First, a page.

By Michael Ashcraft and Mark Ellis
Sister Hayat, a 30-year-old Iraqi nun, lived a quiet life of devotion in a Dominican monastery near Mosul, Iraq. She helped care for children in an orphanage and also taught anthropology at a local university. Then ISIS jihadists overran the city.
“When we realized that running was our only option, all the nuns packed a bag,” she said. “We met in the church and prayed, before kissing the floor one last time and closing the door of the monastery behind us.”
She is now helping refugees in the city of Erbil, where she spent the last five months caring for elderly nuns, according to a report by World Watch Monitor.
A few days after fleeing, an ISIS commander called the abbess, Sister Maria, to taunt her. “Just to let you know, I’m sitting in your chair now and am running things here,” he said.
Then he demanded to know where the sisters kept their weapons; he couldn’t conceive that such an important building in the community would be without an armory, Hayat told World Watch Monitor.
Sister Maria guided him to the library.
But his careful search didn’t turn up what he was looking for and he called her back, noticeably upset.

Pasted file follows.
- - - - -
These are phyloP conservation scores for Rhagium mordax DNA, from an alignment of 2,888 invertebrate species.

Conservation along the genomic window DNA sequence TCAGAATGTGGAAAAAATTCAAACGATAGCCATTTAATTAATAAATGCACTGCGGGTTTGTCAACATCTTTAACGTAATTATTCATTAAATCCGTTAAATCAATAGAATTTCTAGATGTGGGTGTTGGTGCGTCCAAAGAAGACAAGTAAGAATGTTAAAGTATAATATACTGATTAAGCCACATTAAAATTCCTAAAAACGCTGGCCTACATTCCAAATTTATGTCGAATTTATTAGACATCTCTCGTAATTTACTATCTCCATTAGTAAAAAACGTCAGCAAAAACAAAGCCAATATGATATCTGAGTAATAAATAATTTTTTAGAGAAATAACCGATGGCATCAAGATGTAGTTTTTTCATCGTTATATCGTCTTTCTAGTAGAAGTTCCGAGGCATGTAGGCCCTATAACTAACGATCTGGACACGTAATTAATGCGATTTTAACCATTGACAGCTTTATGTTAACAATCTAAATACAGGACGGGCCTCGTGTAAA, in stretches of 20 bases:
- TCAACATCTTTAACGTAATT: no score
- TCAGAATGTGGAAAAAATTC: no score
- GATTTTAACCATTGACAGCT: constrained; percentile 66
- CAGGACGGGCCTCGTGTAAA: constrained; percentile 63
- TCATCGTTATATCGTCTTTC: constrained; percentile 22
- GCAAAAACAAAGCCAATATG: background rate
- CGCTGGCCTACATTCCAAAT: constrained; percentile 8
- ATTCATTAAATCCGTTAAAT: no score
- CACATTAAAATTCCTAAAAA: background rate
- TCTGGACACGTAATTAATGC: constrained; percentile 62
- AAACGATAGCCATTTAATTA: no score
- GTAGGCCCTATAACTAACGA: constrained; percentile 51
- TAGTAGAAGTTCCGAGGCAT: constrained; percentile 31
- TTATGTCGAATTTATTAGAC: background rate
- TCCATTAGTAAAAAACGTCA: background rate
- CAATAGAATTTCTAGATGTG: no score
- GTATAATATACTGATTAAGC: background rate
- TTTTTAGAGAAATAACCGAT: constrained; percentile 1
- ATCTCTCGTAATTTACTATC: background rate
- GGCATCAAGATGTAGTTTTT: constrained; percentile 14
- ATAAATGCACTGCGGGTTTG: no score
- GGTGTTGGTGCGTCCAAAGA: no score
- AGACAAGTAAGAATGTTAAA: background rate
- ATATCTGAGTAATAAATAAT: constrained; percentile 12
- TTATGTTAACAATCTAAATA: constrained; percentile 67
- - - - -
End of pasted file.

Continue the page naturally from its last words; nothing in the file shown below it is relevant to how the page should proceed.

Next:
“There are no weapons here, just books,” the man shouted through the phone.
She explained the Bible is the sword of the Spirit and is able to change a person from the inside. “The Bible is the only weapon we use,” the abbess told him. “I encourage you to start reading it.”
Hayat hoped to return to the monastery soon, but the Islamic extremists have entrenched themselves there and have been able to resist American bombing and the Iraqi military.
Tens of thousands of Christians are in a similar predicament. Their homes are now occupied by ISIS soldiers or Muslims neighbors whom they trusted.
Today, Hayat is fatigued from hardships in the refugee camp. When asked about fleeing from her beloved monastery, she can’t hold back the tears. It was the place where she consecrated herself to God 14 years earlier.
Since arriving at the camp, she’s voluntarily endured hardships to express solidarity with others who have fled.
At first, “there was no place for me to sleep, but in these eventful days nobody noticed that,” she said. “So I used the laundry room to sleep on the floor. My bag was my pillow and I made a bed of laundry every night. The nuns never knew and I didn’t want them to know I was staying in such a bad condition because I came to serve. That was my way to express my solidarity with all the people on the run.”
Hayat started a prayer meeting among the youth in the camp.
“The needs of the refugees were so huge that we felt the need to begin praying in an organized way,” she said. “It started as a small seed with just a few youth gathered in the garden of a refugee center. They lit candles and prayed silently or out loud. Many prayed things like ‘God, have mercy upon us!’ or ‘God, please let us go back to our homes!’